Critics are very subjective. One sometimes thinks that they are there to promote musicians. A comment from one: “This very fast interpretation makes the work almost unrecognisable in parts, but one never gets the impression that things are being rushed.” One guess for the rogue conductor!

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  19. Steven Swalbe.

    Rob! I was seething with anger after listening to Bruno Walter conducting Mozart’s KV 543. Why ? Because it was so wonderful! I looked up a critic’s review. “N takes intro so fast….unrecognisable. The result is REFRESHINGLY DIFFERENT; suitable for those who want CHARACTERFUL period performances rather than tasteful ones. I rest my case.

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    1. Steven Swalbe.

      Funnily enough, I heard BW’s “Linz”. Why he did the menuet in ‘eight’s’ is a mystery. I baked and ate a pizza during that movement. Even for me the preceding adagio was too (musically) slow. Sadly, not for the Desert Island. In the rehearsal, the strings were very ropy.

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      1. Thanks so much Steven for all your great posts. I so appreciate it. No time at the moment to reply in detail … But please do keep them coming in!

        Warm wishes,

        Rob

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  20. I suppose it’s a case of wanting to hear what a conductor is ‘getting at’ … the whole point of constructive criticism is to describe things in such a way that readers will know what they will or won’t like. Walter, Beecham, Klemperer, Maag, Szell … all are daily bread for me, but I have some people emailing be at the Beeb who think I’ve shouldered these folk from out of the Ark. Others (most in fact) adore them, so I think the best idea is to strike a balance so that one faction can see the virtues/faults of the other.

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    1. Steven Swalbe.

      Would never purchase or listen to anything advised by the critics. How many people know about Peter Maag? None other than Furti recommended him to take up conducting. All I can recollect is my recordings of Mozart’s S29 and 34, Mendelssohn, a few overtures and a Glyndebourne production. Talking about Furti: Heard my old recording of Furti’s 9th from the QUEEN’S HALL 1.5.1937 it sounded as if it were to celebrate the accession of VICTORIA with the hiss and scratches; nevertheless my eyes were watering throughout. I won’t get going about the many blasphemous conductors of this work. It would be unwise to ask “Traditional or modern”. Haha!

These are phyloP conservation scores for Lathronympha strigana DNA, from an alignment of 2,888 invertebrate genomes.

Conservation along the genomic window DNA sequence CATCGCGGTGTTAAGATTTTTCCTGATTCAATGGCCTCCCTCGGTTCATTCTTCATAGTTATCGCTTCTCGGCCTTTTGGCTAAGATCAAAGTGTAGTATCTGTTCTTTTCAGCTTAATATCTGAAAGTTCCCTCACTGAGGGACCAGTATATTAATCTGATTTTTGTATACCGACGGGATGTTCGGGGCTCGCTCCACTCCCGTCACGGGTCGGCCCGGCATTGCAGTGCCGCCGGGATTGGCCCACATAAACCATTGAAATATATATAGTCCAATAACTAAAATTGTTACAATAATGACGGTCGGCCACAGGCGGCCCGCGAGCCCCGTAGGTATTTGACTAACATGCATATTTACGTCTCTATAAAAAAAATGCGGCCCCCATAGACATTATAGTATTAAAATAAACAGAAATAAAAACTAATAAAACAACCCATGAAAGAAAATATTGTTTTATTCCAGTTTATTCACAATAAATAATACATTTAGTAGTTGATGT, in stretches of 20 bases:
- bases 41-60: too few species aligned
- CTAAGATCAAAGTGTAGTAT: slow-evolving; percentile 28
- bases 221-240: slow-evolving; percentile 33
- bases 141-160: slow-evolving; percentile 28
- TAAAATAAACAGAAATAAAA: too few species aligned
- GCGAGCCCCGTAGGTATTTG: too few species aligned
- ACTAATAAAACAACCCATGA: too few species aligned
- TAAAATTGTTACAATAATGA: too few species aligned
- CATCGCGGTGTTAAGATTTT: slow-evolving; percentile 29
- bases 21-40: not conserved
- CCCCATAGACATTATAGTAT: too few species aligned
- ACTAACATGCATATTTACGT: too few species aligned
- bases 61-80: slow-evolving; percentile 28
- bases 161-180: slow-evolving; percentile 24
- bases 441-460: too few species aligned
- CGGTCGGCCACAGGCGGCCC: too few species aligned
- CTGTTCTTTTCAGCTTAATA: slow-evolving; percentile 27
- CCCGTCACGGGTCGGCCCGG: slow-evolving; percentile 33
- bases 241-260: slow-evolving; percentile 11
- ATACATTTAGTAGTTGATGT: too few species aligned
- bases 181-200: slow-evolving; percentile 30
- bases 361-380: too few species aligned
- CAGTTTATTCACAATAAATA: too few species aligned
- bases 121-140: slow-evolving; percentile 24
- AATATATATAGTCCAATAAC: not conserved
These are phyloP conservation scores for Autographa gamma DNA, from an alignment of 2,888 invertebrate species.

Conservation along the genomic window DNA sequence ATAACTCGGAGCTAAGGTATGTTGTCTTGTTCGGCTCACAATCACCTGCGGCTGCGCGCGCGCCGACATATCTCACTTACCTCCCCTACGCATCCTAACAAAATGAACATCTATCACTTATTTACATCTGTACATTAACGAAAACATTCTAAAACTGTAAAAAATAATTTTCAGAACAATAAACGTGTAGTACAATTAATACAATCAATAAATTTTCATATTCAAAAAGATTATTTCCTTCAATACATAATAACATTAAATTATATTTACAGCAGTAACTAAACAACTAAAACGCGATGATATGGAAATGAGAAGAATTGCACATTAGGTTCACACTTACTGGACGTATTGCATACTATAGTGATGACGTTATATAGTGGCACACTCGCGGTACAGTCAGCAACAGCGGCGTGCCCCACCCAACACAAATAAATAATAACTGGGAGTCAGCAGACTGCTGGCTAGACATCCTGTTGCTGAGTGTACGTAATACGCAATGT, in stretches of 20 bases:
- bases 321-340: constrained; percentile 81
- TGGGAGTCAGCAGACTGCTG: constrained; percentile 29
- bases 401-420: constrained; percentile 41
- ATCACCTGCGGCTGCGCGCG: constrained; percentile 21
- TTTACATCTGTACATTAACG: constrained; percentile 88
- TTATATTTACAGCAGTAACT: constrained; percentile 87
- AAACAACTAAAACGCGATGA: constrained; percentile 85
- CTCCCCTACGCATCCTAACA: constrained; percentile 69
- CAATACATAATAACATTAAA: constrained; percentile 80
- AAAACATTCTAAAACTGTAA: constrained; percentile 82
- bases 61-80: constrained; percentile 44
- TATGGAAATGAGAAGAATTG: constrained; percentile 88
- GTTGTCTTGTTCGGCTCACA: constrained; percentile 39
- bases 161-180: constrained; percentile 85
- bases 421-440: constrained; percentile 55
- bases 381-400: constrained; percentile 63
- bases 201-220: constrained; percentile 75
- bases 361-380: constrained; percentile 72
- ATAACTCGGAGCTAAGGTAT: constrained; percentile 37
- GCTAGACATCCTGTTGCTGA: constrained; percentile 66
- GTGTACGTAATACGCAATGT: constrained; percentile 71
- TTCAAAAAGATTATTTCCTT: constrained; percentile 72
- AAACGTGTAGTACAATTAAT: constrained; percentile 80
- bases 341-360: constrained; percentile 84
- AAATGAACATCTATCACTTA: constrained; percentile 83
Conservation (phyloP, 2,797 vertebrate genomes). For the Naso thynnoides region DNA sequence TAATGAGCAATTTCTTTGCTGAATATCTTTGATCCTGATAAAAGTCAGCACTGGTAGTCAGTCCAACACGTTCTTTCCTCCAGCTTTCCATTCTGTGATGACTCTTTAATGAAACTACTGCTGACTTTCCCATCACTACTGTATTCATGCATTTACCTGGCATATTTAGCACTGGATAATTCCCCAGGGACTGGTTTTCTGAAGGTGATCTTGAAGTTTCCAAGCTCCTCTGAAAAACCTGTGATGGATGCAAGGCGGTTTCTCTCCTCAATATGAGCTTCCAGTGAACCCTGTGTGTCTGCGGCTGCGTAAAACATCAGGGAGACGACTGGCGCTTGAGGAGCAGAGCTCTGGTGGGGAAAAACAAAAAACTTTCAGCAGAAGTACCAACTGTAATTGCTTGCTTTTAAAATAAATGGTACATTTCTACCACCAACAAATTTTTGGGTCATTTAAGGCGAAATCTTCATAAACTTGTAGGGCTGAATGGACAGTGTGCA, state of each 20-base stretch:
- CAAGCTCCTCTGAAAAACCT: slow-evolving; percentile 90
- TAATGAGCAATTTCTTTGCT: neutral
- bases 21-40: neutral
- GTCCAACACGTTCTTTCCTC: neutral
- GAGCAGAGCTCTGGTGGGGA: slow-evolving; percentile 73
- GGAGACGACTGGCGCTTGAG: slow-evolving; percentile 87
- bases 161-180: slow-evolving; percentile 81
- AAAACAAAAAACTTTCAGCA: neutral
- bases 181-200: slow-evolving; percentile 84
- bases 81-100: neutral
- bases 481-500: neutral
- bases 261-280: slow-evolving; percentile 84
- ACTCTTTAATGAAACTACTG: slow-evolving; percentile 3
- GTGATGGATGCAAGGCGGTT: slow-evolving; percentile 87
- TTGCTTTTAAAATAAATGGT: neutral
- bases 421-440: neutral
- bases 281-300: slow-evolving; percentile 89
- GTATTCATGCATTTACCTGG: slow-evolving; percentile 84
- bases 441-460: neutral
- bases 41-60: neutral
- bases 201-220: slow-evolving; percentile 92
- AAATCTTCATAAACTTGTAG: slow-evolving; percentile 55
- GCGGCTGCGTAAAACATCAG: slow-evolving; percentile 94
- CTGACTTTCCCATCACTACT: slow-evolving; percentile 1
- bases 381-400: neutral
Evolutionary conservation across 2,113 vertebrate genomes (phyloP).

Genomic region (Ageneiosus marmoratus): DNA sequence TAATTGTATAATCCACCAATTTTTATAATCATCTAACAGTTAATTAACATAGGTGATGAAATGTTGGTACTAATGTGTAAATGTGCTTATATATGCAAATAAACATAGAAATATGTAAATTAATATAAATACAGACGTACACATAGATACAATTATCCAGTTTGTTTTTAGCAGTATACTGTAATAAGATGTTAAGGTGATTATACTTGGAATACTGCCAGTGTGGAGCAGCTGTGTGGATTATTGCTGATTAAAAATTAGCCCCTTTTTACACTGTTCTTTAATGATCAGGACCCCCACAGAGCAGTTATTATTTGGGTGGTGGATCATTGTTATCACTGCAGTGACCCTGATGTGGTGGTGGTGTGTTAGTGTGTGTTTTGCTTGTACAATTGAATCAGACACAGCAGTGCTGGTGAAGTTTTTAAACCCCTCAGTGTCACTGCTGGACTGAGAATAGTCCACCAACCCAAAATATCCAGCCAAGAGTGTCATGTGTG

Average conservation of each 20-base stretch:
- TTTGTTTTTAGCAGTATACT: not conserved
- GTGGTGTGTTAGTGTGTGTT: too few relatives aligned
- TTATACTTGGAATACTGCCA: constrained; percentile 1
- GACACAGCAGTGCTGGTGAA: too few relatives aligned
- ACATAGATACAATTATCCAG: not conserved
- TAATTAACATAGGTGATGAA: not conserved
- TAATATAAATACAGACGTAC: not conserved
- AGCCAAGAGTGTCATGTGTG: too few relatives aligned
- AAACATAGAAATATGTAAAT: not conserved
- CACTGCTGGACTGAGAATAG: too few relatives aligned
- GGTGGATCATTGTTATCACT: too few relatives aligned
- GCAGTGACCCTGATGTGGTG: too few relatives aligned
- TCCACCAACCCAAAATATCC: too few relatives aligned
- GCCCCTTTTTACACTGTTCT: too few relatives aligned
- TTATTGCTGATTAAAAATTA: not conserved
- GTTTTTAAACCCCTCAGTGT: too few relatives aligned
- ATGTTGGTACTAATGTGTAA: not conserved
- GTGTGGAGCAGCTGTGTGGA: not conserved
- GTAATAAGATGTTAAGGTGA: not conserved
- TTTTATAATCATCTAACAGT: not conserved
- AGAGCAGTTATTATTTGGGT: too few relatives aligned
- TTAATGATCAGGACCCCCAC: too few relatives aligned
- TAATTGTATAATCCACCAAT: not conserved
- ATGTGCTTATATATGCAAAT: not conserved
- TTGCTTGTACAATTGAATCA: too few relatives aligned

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    2. Steven Swalbe.

      Another critical enigma. re. Melvyn Tan: “Slow movements in LvB’s PCs are TOO FAST….PERSUASIVE (haha!) avoiding BREATHLESSNESS.”You know who the schmok accompaning him is. Are Serkin, Arrau, Barenboim etc. wrong and out?

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      1. Steven Swalbe.

        Am trying to declutter recordings that I don’t want to hear again.To my shock, the only one from over 200 is Arrau!! with Schumann’s op.54.Today I played Gould’s 1961Toronto recording of KV 491. A Joy! 6/8 could be un poco piu. Looked for cd critic. Nowt! There was one for that charlatan Tan. He says: “Not for fortepiano and Tan, WITH HIS POISE AND GRACE does not help with his brisk tempo in slow movt.”.Really?

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    3. Steven Swalbe.

      Going thru my old recordings, I listened to CMG with LAPO and Schumann’s 3rd. I heard new sounds. Horns were very powerful. Looked up critic. He was positive about the everything. He also said that Karajan’s 1-4 STOOD ABOVE EVERYTHING ELSE. As for Kubelik’s efforts? MORE BODY AND WARMTH than Karajan’s!!! On the other hand: some metronome FREAK takes the 1st movt of 3 too slow and the slow movement faster than the mm beat. Is it a wonder I loathe him? He’s a real conman that fools most of the naive people most of the time. That critic is what someone sad the the law is.

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      1. Steven Swalbe.

        What a coincidence: EO recorded Rach3 with SR (1939); Have it. VH (1978) and VA. Pls. Interpret ‘my’ critic’s review. “Rach 3 has proved ELUSIVE 4 times for VA, who plays musically and sensitively.; but one needs a greater sense of impact and focus.” Errm? Actually I expected the one VH did with Albert Coates in 1930 (LSO). Of course there could be a sneaky link regarding SR and LS.

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  21. The one thing wrong with that wonderful recording Steven is the ‘edit’ between the end of the d/bass recits at the start of the finale and the ethereal quiet entry of the ‘Ode to joy’ theme. All F’s other performances leave a long, meaningful rest before the theme enters but it seems obvious to me that on the ’37 version there’s an acetate side join – which ruins this magical effect.

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  22. Steven Swalbe.

    I know! Did he hear/approve of it? The same thing happens after the explosive, breath removing F major fermata: no pause before the Bb march section(who could keep up with that?) section.

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  23. Re Tan and other Steven, at a loss sometimes how others hear these things. The important issue is constantly to listen afresh … and I’m about to launch a thread on that very subject … Best …